Our tendency is to seek out security, but if we are to transform ourselves, if we are to help others, we have to look at our minds first. We have to see the impermanence in all things.

“Instead of asking ourselves, ‘How can I find security and happiness?’ we could ask ourselves, ‘Can I touch the center of my pain? Can I sit with suffering, both yours and mine, without trying to make it go away? Can I stay present to the ache of loss or disgrace — disappointment in all its many forms — and let it open me?’” (Chödrön, Pema)

Through our practice, we can become intimate with what threatens to harden our hearts. What barriers have we used to isolate ourselves from other people, so we could escape from feeling the pain of an orphaned child or war refugee, so we could protect ourselves from rejection and depression and fear? When we come to subtly recognize these barriers within us, they will begin to break apart.

“Becoming intimate with pain is the key to changing at the core of our being — staying open to everything we experience, letting the sharpness of difficult times pierce us to the heart, letting these times open us, humble us, and make us wiser and more brave. Let difficulty transform you. And it will. In my experience, we just need help in learning how not to run away.” (Chödrön, Pema)

We can recognize in ourselves our prejudices and fears, guilt and shame. We can connect to others through our common humanity, knowing that we have all gone through similar ordeals, that other beings want peace like we want peace, that they do not wish to suffer like we do not wish to suffer. 

We meditate to know ourselves but our practice should extend to the rest of our lives. Our feelings will come and go, arising and passing. We don’t need to reject our thoughts, feelings, and perceptions. They may take up our attention at times, but we can let go of our stories, our negative thoughts, our unhealthy desires, seeing them as clouds. Clouds drift on, changing in moments. They are neither solid nor permanent. Eventually they will fade into an empty sky.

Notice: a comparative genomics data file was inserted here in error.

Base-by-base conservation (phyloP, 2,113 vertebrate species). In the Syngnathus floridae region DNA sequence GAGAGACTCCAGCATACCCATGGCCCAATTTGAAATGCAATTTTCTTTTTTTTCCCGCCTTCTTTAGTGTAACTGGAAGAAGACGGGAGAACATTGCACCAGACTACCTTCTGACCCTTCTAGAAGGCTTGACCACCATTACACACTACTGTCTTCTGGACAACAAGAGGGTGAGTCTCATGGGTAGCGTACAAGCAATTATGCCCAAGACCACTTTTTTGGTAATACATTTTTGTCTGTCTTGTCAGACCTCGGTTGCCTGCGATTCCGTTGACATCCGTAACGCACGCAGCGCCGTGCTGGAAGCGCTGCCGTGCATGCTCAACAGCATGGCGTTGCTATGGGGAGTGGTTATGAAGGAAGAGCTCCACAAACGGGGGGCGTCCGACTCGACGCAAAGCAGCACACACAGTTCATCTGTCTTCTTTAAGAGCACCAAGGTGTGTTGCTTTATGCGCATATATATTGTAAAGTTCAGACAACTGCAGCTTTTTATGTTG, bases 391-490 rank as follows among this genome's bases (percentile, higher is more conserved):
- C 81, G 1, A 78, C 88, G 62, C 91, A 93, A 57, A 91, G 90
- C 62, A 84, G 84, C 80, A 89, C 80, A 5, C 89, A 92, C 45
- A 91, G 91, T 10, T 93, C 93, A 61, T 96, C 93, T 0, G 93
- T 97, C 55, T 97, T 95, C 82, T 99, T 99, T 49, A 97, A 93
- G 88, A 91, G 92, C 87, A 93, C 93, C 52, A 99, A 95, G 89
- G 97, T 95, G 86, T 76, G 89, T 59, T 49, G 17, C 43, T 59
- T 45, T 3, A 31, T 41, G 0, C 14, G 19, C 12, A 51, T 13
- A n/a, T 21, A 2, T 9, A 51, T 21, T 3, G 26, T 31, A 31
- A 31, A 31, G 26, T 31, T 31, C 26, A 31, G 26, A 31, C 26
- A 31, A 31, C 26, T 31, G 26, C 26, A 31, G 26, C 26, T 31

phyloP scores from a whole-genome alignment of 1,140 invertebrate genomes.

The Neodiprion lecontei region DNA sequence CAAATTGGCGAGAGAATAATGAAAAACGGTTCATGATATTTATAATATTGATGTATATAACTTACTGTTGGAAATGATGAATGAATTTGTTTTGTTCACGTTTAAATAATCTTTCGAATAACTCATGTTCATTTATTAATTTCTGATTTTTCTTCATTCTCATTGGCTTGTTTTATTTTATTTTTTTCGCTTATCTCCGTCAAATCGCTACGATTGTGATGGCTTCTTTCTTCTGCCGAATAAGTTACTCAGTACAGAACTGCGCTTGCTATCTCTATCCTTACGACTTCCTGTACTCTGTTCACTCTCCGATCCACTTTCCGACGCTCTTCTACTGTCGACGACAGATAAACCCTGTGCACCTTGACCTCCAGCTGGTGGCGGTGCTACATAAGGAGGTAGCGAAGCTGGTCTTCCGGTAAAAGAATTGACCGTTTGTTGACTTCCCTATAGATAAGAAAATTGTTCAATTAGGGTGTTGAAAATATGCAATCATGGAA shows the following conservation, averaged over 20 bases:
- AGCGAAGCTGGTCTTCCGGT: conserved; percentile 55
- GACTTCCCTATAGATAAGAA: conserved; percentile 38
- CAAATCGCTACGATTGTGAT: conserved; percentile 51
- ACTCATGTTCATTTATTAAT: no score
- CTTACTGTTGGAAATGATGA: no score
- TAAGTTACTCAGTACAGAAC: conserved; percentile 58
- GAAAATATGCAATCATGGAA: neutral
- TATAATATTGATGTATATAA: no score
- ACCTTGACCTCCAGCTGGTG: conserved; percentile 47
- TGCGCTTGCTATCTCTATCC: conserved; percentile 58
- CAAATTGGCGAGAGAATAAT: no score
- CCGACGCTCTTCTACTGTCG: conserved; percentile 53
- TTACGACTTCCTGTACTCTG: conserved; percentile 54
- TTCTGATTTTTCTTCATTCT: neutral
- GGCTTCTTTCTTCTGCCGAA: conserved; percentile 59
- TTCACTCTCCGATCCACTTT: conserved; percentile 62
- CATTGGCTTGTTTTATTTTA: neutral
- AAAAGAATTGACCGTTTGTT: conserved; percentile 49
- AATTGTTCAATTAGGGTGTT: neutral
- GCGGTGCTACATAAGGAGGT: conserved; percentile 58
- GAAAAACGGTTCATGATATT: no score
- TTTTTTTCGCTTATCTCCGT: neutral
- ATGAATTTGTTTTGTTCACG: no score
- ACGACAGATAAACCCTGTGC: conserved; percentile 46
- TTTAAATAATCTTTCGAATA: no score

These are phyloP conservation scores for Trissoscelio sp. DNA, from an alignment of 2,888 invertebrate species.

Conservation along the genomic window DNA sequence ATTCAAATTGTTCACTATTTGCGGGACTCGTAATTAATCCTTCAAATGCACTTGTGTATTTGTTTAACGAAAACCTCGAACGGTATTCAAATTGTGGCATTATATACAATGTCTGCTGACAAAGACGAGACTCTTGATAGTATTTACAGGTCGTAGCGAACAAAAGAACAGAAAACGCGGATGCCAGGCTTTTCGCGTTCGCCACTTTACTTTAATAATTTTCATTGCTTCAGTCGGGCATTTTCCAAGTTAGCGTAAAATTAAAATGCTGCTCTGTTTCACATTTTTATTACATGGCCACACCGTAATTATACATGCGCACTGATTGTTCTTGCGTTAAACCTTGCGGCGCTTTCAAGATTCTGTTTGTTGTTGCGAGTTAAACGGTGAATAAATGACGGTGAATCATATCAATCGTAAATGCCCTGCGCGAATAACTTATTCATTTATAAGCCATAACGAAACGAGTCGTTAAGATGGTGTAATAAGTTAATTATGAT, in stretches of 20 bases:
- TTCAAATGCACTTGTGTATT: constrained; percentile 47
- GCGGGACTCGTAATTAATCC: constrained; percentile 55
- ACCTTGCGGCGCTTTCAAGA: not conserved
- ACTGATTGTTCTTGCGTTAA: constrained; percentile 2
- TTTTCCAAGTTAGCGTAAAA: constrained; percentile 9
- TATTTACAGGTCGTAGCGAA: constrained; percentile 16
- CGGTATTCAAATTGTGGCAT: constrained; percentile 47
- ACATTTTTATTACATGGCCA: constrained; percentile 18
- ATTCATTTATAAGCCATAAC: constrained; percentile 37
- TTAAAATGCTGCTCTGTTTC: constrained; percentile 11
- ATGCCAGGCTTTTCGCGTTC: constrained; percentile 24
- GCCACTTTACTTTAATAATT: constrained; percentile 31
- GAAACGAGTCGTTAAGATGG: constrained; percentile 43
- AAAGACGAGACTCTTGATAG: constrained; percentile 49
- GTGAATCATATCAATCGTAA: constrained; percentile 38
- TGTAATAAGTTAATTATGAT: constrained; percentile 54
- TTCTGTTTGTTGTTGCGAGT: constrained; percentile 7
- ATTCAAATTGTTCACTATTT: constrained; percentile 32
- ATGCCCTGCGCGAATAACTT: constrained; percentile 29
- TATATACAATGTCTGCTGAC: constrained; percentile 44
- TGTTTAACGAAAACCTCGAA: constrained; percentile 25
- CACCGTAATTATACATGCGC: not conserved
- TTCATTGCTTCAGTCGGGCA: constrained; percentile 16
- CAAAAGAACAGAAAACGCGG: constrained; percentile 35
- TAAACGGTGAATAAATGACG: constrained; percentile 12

Even in our spaciousness, we can still feel sad, happy, angry, and jealous. These things all come and go. Instead of merely reacting, we don’t have to take the bait. We can learn to be present with our unpleasantness and pleasantness. When we are aware, we simply are.

“Our interpretations and our opinions are just that — our interpretations and opinions. We no longer have to be under their control, or have them color everything we think and do. Strong reactions will continue to arise, just the way the weather changes. But each of us can develop our ability to not escalate the emotions so that they become a nightmare and increase our suffering.” (Chödrön, Pema)

Aggression begins in our minds. Violence begins in our minds. We can water the seeds of prejudice and anger, blaming others, rationalizing our behavior, believing that we’re the only honest ones around. Or we can sink into an awareness of our suffering and joy, completely vulnerable, breathing in and out, groundless, until something breaks open in our hearts. 

 “When you open yourself to the continually changing, impermanent, dynamic nature of your own being and of reality, you increase your capacity to love and care about other people and your capacity to not be afraid. You’re able to keep your eyes open, your heart open, and your mind open. And you notice when you get caught up in prejudice, bias, and aggression. You develop an enthusiasm for no longer watering those negative seeds, from now until the day you die. And you begin to think of your life as offering endless opportunities to start to do things differently, endless opportunities to dissolve the seeds of war where they originate — in the hearts and minds of individuals like you and me.” (Chödrön, Pema)